Extensions

Code Annotations uses Stevedore to allow new languages to be statically searched in an easily extensible fashion. All language searches, even the ones that come by default, are implemented as extensions. A language extension is responsible for finding all comments in files of the given type. Note that extensions are only used in the Static Search and not in Django Search, as Django models are obviously all written in Python.

Many languages can have their comments found by relatively simple regular expressions. In those cases they can simply inherit from SimpleRegexAnnotationExtension and override the extension_name and lang_comment_definition to be fully functional. This is how the Javascript and Python extensions work, see those for examples.

If a language has more than one single-line or multi-line comment type you may need to work at the lower level and inherit from AnnotationExtension. SimpleRegexAnnotationExtension inherits from AnnotationExtension and serves as an example.

When inheriting from AnnotationExtension you must override:

extension_name - A unique name for your extension, usually the name of the language it supports. This must match the

name given in setup.py or setup.cfg (see below).

search - Called to search for all annotations in a given file. Takes an open file handle, returns a list of dicts.

Extensions do not need to worry about linting groups or choices, just returning all found annotations in the order they were discovered in the file.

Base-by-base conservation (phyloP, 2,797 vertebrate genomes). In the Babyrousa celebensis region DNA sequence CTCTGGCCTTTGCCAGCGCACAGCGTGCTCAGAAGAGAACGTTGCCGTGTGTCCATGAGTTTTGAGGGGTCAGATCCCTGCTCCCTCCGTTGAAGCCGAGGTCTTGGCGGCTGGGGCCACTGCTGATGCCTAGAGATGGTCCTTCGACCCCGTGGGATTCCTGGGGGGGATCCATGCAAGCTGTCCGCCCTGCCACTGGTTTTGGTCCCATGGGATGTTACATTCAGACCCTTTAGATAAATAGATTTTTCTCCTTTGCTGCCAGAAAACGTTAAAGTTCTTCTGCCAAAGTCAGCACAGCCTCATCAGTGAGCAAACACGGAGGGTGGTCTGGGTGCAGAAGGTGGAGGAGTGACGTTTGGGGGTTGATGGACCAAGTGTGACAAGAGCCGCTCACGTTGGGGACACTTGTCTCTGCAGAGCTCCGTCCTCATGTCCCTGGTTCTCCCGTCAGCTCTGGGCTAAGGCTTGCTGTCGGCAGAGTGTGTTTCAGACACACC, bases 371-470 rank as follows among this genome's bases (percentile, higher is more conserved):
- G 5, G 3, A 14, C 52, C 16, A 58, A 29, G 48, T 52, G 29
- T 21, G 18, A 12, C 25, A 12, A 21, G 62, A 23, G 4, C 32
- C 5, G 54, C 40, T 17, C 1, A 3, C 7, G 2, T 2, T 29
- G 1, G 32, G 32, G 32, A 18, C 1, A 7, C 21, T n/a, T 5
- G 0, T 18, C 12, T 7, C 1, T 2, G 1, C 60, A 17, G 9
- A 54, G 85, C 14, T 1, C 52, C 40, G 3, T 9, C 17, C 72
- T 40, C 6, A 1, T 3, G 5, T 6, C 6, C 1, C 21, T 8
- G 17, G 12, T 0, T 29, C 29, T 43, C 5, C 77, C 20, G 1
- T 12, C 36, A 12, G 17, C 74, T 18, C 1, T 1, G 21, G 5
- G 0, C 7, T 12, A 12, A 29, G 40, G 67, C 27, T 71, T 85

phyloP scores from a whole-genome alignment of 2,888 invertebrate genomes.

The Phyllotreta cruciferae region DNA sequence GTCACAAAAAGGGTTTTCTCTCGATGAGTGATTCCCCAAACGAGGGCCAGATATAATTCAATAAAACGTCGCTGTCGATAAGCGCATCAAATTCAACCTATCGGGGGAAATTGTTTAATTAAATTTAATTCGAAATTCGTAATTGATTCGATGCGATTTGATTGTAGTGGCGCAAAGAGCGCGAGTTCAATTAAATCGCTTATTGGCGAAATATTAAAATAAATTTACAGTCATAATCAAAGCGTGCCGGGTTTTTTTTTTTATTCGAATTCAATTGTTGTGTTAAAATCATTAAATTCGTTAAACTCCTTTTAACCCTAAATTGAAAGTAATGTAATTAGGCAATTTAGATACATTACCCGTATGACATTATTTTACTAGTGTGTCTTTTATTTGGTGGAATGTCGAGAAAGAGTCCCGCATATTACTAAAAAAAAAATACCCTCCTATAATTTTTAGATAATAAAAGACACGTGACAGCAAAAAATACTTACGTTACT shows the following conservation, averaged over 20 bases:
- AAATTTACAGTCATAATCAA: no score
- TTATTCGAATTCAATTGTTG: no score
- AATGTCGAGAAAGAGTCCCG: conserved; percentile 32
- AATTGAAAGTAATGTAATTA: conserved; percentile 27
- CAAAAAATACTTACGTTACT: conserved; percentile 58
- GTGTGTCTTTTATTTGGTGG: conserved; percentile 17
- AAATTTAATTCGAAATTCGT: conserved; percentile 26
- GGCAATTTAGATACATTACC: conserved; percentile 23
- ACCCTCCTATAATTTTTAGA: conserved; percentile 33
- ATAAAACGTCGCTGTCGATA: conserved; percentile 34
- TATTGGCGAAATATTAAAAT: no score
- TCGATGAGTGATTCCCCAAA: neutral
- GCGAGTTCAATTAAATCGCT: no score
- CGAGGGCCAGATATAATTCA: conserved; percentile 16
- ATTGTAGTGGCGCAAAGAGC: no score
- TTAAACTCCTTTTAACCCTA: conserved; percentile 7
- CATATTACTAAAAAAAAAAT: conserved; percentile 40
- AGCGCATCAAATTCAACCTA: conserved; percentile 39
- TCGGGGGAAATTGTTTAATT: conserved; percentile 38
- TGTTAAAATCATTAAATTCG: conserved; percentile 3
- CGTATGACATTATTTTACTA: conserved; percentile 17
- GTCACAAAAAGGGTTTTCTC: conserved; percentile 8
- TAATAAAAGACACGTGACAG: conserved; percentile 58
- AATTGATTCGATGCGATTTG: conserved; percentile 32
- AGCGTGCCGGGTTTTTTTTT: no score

The dicts returned are in the format of:

{
    'found_by': "name of your extension",
    'filename': name of the file passed in (available from file_handle.name),
    'line_number': line number of the beginning of the comment,
    'annotation_token': the annotation token,
    'annotation_data': the rest of the text after the annotation token (choices do not need to be split out here),
    'extra': a dict containing any additional information your extension would like to include in the report
}

In order to test your extension you will need to install it into your Python environment or virtualenv. First you must define it as an entry point in your setup.py (or setup.cfg). The entry point name for Code Annotations extensions is “annotation_finder.searchers”. An example for our own extensions is:

'annotation_finder.searchers': [
    'javascript = code_annotations.extensions.javascript:JavascriptAnnotationExtension',
    'python = code_annotations.extensions.python:PythonAnnotationExtension',
],

Then you can simply pip install -e . from your project directory. If all goes well you should see your extension being loaded when you run the static annotation tool with the -vv or -vvv option. For your extension to work you will also need to add it to the extensions section of your configuration file.